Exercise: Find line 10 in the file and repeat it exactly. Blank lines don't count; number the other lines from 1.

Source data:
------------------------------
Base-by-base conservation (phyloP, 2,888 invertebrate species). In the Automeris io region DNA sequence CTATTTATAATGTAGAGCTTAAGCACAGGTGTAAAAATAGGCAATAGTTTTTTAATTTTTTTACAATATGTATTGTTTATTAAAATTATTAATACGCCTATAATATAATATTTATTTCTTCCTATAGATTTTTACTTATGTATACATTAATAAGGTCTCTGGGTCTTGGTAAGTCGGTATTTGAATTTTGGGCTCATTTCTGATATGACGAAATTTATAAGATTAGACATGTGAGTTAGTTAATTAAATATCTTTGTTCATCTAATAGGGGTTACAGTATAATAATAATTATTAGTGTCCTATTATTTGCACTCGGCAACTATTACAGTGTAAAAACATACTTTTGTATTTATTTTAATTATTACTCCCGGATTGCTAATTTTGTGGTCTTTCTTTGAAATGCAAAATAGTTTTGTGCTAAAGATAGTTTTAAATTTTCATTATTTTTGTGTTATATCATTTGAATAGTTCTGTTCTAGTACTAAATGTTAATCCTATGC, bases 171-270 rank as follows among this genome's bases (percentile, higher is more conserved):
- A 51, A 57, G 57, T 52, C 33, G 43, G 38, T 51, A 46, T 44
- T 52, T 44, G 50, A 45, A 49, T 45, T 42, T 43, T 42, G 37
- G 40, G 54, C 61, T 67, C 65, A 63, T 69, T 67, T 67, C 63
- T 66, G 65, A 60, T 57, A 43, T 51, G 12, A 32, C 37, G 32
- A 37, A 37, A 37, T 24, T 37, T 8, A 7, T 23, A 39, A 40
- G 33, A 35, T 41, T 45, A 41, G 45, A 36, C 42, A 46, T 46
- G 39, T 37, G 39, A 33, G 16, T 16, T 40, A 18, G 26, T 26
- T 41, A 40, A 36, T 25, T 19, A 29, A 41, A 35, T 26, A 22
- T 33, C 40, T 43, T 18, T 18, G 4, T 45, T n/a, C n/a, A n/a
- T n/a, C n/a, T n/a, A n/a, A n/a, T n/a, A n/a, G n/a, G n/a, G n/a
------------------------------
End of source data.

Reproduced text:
- T 33, C 40, T 43, T 18, T 18, G 4, T 45, T n/a, C n/a, A n/a